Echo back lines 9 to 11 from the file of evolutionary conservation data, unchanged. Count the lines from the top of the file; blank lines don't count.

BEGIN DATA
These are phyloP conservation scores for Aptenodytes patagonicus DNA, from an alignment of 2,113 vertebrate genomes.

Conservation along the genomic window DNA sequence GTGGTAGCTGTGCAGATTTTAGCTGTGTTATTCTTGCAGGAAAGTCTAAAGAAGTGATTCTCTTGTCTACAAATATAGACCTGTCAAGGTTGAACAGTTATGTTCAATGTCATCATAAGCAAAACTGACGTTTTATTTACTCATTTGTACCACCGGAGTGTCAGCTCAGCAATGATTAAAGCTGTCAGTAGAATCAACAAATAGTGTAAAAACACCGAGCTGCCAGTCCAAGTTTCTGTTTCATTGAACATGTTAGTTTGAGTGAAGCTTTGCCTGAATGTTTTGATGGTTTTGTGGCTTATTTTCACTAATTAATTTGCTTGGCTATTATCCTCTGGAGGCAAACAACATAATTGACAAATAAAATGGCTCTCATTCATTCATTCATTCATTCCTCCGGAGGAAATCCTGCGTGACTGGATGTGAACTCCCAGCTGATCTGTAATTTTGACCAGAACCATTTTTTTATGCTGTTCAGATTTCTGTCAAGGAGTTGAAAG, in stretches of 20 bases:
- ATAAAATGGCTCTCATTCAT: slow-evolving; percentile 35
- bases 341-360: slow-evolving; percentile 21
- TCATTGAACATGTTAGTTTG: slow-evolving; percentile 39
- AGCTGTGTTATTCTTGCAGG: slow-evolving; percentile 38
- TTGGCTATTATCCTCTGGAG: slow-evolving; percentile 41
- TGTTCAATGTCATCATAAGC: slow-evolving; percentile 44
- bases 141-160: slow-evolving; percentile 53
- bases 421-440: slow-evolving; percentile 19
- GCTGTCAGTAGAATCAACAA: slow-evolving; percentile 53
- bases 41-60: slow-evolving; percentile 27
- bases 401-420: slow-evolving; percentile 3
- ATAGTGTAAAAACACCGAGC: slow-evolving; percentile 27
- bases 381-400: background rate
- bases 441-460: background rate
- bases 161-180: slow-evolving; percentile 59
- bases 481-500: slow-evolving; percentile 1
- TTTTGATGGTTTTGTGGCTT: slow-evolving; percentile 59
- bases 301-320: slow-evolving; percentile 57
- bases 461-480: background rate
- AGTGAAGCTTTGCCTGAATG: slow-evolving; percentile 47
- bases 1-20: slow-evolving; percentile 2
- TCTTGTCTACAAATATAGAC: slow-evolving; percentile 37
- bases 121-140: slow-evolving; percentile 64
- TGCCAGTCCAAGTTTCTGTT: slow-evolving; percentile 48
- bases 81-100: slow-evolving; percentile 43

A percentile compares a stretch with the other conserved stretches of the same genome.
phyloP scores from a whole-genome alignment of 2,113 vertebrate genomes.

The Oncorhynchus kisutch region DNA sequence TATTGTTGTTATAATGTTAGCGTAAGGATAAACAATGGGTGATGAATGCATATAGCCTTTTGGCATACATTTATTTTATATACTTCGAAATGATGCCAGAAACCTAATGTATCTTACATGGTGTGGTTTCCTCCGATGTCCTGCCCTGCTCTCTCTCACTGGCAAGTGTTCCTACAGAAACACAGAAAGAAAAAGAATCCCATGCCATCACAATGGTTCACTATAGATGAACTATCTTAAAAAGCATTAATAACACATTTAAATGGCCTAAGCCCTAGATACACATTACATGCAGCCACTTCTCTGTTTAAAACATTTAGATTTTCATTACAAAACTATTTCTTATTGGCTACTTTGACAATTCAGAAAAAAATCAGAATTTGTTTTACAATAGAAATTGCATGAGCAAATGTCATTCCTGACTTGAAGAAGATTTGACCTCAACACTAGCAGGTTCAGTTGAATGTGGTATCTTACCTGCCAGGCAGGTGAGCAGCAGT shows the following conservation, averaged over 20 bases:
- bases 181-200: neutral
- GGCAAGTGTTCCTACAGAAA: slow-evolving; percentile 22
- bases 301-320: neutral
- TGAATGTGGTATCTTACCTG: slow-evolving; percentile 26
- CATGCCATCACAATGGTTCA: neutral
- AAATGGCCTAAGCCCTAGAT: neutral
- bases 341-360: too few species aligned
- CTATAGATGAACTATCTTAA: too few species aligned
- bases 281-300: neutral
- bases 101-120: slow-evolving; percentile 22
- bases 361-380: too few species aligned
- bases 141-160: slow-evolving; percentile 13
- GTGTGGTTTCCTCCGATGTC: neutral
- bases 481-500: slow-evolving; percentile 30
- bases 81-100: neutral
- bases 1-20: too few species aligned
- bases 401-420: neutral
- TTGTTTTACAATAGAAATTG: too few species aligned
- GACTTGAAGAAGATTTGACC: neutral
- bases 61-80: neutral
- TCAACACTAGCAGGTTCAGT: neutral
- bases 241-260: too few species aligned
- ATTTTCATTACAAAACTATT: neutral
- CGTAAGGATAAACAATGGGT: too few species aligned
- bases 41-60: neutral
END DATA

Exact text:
- bases 141-160: slow-evolving; percentile 53
- bases 421-440: slow-evolving; percentile 19
- GCTGTCAGTAGAATCAACAA: slow-evolving; percentile 53